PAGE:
Then the total heat flux becomes eq 107 qtotal qfilm

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Unformatted text preview: 10 157 W/m2 8 W/m2 · K4)[(250 273 K)4 (100 273 K)4] Note that heat transfer by radiation is negligible in this case because of the low emissivity of the surface and the relatively low surface temperature of the heating element. Then the total heat flux becomes (Eq. 10–7) q·total q·film 3· q 4 rad 5.93 104 3 4 157 5.94 104 W/m2 Finally, the rate of heat transfer from the heating element to the water is determined by multiplying the heat flux by the heat transfer surface area, · Q total · q · qmax High velocity Low velocity it y Nucleate pool boiling regime io n oc vel ow L ity Fre e onv ec ct ∆Texcess FIGURE 10–18 The effect of forced convection on external flow boiling for different flow velocities. 104 W/m2) Discussion Note that the 5-mm-diameter copper heating element will consume about 1 kW of electric power per unit length in steady operation in the film boiling regime. This energy is transferred to the water through the vapor film that forms around the wire. 10–3 lo c h ve Hig · Aq·total ( DL)q total ( 0.005 m 1 m)(5.94 933 W I FLOW BOILING The pool boiling we considered so far involves a pool of seemingly motionless liquid, with vapor bubbles rising to the top as a result of buoyancy effects. In flow boiling, the fluid is forced to move by an external source such as a pump as it undergoes a phase-change process. The boiling in this case exhibits the combined effects of convection and pool boiling. The flow boiling is also classified as either external and internal flow boiling depending on whether the fluid is forced to flow over a heated surface or inside a heated tube. External flow boiling over a plate or cylinder is similar to pool boiling, but the added motion increases both the nucleate boiling heat flux and the critical heat flux considerably, as shown in Figure 10–18. Note that the higher the velocity, the higher the nucleate boiling heat flux and the critical heat flux. In experiments with water, critical heat flux values as high as 35 MW/m2 have been obtained (compare this to the pool boiling value of 1.3 MW/m2 at 1 atm pressure) by increasing the fluid velocity. cen58933_ch10.qxd 9/...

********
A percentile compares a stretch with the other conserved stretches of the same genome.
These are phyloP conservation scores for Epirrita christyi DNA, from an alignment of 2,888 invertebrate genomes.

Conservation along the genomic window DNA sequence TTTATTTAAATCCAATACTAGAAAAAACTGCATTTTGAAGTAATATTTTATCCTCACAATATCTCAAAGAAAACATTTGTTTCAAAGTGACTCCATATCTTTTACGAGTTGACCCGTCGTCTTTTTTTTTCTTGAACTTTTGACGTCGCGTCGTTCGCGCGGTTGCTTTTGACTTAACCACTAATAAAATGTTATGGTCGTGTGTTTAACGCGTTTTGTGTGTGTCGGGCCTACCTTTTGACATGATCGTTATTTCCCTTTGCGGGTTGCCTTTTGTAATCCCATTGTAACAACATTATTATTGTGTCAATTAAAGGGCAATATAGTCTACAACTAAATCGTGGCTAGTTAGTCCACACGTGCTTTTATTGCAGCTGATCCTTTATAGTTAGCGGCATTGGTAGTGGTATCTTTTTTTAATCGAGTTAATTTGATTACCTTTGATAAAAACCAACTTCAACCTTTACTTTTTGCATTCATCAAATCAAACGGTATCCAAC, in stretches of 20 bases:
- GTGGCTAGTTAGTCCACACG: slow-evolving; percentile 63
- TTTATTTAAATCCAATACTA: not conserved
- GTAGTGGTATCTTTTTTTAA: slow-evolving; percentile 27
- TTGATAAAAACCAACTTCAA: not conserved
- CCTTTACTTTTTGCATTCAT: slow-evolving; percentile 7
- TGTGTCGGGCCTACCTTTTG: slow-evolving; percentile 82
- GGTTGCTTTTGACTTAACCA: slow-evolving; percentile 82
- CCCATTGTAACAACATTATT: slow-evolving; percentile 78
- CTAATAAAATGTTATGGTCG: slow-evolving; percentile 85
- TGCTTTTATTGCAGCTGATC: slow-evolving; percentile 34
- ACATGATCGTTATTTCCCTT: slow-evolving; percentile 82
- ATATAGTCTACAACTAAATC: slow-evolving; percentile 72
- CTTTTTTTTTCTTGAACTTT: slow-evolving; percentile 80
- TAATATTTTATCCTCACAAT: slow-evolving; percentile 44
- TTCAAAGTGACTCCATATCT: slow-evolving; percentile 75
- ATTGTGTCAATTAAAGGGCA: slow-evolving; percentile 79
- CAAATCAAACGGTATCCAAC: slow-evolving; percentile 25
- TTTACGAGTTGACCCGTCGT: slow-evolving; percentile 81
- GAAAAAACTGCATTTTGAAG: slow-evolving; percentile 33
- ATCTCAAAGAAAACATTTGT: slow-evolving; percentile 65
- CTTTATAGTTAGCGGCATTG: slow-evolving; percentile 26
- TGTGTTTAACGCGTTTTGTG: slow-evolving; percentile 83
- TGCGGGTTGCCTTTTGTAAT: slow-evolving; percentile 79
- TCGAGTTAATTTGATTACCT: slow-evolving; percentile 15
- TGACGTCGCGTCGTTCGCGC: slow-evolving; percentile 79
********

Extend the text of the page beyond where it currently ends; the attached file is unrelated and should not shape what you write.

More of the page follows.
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This note was uploaded on 01/28/2010 for the course HEAT ENG taught by Professor Ghaz during the Spring '10 term at University of Guelph.

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